Westworld: Season Two - The Door opens the floodgates with a very active and immersive Dolby Atmos mix. Thankfully, unlike other recent Warner Bros. releases, this is the only audio track available so you don't have to go through the hassle of entering the main menu and selecting it! That said, if you're not Atmos-ready, it defaults to Dolby TrueHD 7.1.
Dialogue is crystal clear and comes through perfectly - even against the smorgasbord of sound elements like gunfire, screams of pain, explosions, roaring engines, and Ramin Djawadi's excellent score. There is some terrific sound work in play allowing for faint distinct sound effects to populate the soundscape keeping surrounds active. There are several examples I could cite - the scene with the survivors in the barn in the first episode is a great example - where there is action happening outside of the room we're seeing. There could be voices, screams, gunshots - all of the above - and they're given distinct placement in the surround field that you can hear them, but they don't interfere with the conversation of the scene in question.
Vertical activity is somewhat restrained depending on location, but the extra channel space offers up some great atmosphere. Tight indoor locations have a wonderful echoing quality while outdoor scenic vistas offer up a terrific soundscape with the wind rustling through leaves and blades of grass as horse hooves gallop across the lands. Once again, it's another winning Atmos mix from HBO.
Bonus features for Westworld: Season Two - The Door may not be the most robust, but you're given most of two hours worth of great behind the scenes content. A lot of it can drift into the talking head EPK stuff, but overall there is a lot of great information here. The best stuff covers the creation of new areas of the park like Shogun World - as that was the most exciting part of the season the bonus features give it its due.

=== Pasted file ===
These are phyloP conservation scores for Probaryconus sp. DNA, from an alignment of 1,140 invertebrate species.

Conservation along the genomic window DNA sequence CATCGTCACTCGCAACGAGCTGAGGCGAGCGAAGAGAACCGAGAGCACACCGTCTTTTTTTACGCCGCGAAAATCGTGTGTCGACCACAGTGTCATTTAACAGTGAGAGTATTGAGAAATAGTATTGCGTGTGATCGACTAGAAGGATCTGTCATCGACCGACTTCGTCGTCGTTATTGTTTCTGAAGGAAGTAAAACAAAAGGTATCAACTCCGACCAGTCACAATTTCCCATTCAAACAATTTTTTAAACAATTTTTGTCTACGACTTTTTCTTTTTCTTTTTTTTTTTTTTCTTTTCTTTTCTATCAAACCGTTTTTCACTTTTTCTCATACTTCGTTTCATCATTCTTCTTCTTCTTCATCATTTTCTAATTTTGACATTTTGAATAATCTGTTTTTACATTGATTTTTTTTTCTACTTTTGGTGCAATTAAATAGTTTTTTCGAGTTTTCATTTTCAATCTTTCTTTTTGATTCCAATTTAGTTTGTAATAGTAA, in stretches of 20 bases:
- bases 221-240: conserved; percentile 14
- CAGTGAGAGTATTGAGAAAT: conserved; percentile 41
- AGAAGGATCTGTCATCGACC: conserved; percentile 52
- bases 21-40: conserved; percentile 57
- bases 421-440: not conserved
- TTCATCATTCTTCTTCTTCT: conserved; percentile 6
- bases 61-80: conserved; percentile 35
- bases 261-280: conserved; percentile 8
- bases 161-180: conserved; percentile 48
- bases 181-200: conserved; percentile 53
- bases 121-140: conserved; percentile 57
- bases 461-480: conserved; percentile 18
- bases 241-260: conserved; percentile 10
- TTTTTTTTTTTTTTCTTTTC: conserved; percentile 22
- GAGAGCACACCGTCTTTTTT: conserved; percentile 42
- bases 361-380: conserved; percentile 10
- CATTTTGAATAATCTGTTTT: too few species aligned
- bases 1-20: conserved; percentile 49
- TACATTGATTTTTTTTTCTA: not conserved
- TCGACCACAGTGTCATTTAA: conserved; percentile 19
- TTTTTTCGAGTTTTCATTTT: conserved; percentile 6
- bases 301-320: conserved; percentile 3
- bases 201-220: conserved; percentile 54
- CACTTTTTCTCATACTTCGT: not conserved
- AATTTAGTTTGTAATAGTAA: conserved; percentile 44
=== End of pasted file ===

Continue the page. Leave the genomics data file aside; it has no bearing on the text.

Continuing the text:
The Truth Behind Delos (UHD 12:47)
These Violent Delights Have Violent Ends (UHD 11:18)
Bring Yourself Back Online: Reflections of Season 2 (UHD 14:49)
Bring Yourself Back Online: Of Love and Shogun (UHD 15:26)
Bring Yourself Back Online: Journeys and Technology (UHD 15:26)
Creating Westworld's Reality: The Drone Hosts (UHD 3:23)
Creating Westworld's Reality: Fort Forlorn Hope (UHD 5:32)
Creating Westworld's Reality: The Delos Experiment (UHD 5:59)
Creating Westworld's Reality: Shogun World (UHD 12:58)
Creating Westworld's Reality: Inside the Cradle (UHD 4:48)
Creating Westworld's Reality: Chaos in the Mesa (UHD 5:29)
Creating Westworld's Reality: Ghost Nation (UHD 3:19)
Creating Westworld's Reality: Deconstructing Maeve (UHD 3:31)
Creating Westworld's Reality: The Valley Beyond (UHD 11:42)
Depending on who you ask, Westworld: Season Two - The Door was either a bold continuation of a terrific show or an epic confusing fail. I enjoyed it myself the first time through, but my second viewing made its clunky storytelling shortfalls all the more obvious. You can chalk me up as a defender but I hope the showrunners have a clear plan forward for when the series returns in 2020. Warner Bros. brings Westworld: Season Two - The Door to 4K UHD Blu-ray with a beautiful if slightly flawed 4K transfer with Dolby Vision HDR and an excellent Atmos audio track. Bonus features may not have been the most exciting but they're still informative and worth looking at. Devoted series fans and 4K / Dolby Atmos enthusiasts will absolutely want to pick this up. Those unsure or less impressed may want to wait and see what Season Three has to offer. Recommended.